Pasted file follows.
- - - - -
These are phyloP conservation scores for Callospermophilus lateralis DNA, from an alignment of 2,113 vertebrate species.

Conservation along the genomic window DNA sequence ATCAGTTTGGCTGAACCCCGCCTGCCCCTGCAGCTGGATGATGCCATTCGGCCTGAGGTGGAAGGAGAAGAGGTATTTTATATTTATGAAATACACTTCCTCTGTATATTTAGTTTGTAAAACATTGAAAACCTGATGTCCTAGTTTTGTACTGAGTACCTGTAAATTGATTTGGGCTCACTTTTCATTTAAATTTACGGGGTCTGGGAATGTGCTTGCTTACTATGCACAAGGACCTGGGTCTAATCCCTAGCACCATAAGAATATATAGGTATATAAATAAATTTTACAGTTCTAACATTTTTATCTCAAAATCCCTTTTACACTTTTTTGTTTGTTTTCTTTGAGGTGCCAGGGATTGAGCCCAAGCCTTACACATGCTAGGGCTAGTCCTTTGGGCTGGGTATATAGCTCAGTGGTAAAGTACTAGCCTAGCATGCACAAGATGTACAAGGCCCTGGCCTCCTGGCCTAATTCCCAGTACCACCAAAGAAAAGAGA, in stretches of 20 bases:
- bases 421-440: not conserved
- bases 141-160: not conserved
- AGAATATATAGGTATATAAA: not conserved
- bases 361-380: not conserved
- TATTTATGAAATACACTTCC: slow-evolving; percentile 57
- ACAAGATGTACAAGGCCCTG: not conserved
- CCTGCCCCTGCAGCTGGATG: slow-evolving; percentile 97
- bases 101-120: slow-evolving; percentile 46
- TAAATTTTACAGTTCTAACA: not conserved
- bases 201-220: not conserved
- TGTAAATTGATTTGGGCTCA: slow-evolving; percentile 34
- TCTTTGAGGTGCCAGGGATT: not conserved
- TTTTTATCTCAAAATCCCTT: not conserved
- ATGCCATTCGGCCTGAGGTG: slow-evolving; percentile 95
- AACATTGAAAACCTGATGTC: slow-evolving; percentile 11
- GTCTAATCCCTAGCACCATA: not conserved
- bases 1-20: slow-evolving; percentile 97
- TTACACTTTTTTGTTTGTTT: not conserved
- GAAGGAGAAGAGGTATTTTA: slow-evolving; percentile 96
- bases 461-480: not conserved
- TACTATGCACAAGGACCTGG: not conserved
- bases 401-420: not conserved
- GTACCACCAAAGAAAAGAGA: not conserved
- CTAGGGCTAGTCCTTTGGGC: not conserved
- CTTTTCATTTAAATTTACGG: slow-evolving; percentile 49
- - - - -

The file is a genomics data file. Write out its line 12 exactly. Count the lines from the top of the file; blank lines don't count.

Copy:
- bases 201-220: not conserved